This is also a time to revisit the national symbols and their meanings. The flag is surely the most popular one, so not only is this is a good chance to learn about why and how it was created but also to get students to learn about flags from other countries.
Start by asking students where they generally see our country flag (At main squares, at the government palace, at school, on the top of houses in July, etc.), and where they can find other country flags (at hotels, convention centers, at the airport, at embassies, etc.).
Help pupils reflect on the use of flags and have them draw pictures or use the internet to download images of flags from different countries. Display the pictures in class and have children write the name of the country beneath the flag.
Students can also comment on the American Flag, which they have very probably seen on TV, and explain American well-known patriotic symbols such as the eagle and the Statue of Liberty. Then help students develop their creativity by designing a new American flag and explaining its meaning. Find a model here.
Later on, they can repeat this process with our own flag.
May 28th, Susan Hillyard visits Trujillo
Susan Hillyard, international speaker for Pearson, visited teachers from El Cultural and Cesar Vallejo University and presented the workshop 'Teaching for Diversity'. This was a great opportunity for them to learn new ways to teach and motivate their students. It was great and they enjoyed it!
June 5th to 7th 5th City Wide Seminar for English Teachers,
CBA Sucre - Bolivia
Teachers from Sucre, Oruro and Potosi discussed about the importance of 21st Century Skills and how to incorporate them in our teaching in order to help our students become better critical thinkers. Pearson speaker, Gabriela Martínez shared the presentation: Is it all about technology? and provides some tips for maximixing the use of technology.
Supporting initial learning moments with technological tools
Some teachers may be overwhelmed with the great number of technological resources on offer. Blogs, wikis, learning management systems, just to name some, have been around for a while now and the truth is that, these are just tools. They do not guarantee that learning will take place. Learning is a process, and every process has stages. Also, every lesson has stages. There is an initial learning moment when the class starts, there is also a moment when students need to practice and focus on becoming proficient. And there is a moment when we need to assess whether learning has taken place or not. We can complement each of these stages with different technological resources. In this article we will give you some ideas to support the first moments in a learning session. In coming articles we will provide you with more ideas to support other lesson stages.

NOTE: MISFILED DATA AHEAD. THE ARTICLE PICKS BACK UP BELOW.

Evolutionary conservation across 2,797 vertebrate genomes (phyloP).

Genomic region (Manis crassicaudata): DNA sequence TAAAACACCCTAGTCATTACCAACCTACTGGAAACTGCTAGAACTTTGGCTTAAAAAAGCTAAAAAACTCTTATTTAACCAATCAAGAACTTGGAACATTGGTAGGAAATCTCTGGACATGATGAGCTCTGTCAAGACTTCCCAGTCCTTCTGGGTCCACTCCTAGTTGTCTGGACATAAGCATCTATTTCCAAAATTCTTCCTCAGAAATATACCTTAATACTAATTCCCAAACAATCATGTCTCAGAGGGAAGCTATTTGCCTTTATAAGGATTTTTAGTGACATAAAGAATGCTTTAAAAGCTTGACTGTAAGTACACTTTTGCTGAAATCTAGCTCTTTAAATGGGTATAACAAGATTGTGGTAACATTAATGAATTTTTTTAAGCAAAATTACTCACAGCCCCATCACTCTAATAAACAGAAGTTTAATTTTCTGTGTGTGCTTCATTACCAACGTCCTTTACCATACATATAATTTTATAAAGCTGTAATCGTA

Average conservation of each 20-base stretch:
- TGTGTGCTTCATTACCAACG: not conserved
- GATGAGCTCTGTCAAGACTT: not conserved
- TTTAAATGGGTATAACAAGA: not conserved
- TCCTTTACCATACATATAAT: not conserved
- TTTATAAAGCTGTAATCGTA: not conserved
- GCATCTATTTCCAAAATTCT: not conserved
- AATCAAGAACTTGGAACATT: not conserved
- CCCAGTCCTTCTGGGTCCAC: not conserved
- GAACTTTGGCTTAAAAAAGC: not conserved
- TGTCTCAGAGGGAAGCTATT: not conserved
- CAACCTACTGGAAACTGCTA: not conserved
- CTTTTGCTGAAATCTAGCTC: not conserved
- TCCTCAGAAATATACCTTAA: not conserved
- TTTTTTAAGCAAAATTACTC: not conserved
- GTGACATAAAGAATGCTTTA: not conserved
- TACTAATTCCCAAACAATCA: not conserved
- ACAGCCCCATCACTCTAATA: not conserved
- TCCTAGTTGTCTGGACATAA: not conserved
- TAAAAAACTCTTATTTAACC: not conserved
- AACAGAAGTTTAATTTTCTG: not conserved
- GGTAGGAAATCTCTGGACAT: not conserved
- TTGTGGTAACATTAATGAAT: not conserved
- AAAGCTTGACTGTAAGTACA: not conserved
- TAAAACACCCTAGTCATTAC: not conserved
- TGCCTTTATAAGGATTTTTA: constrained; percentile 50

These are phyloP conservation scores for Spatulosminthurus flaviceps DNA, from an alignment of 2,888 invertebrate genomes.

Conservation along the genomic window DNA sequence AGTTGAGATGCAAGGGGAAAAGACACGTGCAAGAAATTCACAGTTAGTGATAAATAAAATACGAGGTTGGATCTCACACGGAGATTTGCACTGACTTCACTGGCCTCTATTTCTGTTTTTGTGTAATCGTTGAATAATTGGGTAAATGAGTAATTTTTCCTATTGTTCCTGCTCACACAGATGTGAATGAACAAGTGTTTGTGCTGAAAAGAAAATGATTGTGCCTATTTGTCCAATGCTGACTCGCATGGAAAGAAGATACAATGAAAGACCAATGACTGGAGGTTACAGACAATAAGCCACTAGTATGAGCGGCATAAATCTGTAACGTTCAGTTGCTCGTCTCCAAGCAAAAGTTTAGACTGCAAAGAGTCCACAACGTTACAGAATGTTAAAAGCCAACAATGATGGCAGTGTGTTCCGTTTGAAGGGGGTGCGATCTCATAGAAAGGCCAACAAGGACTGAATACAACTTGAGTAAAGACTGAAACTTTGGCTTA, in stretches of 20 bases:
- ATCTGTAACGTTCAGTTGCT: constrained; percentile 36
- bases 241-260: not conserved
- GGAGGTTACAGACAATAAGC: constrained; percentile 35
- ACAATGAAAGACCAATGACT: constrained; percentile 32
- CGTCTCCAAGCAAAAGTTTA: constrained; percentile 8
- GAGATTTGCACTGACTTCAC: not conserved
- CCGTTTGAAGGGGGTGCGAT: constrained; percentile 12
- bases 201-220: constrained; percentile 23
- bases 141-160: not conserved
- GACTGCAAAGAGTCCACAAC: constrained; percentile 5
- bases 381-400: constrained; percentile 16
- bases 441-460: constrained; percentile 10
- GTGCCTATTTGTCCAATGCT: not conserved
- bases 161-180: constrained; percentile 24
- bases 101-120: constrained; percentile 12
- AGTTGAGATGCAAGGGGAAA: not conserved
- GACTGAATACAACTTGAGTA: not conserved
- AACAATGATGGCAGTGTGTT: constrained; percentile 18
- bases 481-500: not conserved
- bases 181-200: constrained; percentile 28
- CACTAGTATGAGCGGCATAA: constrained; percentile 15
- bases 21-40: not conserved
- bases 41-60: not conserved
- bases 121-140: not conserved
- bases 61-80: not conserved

The first thing you need to be clear about is your course objectives. These will guide you through the whole process. They are so important that there is even a method for planning called Backwards Design or Understanding by Design framework, created by Grant Wiggins and Jay McTighe. (ASCD, 2013). This consists of identifying first, what exactly our students should know, understand and be able to do. Then, thinking about the way in which teachers will find out whether students have achieved the desired results or not and what will be used as evidence of student understanding; and finally deciding what activities, sequence, and resources are best suited to accomplish their goals. (LOPEZ, 2013)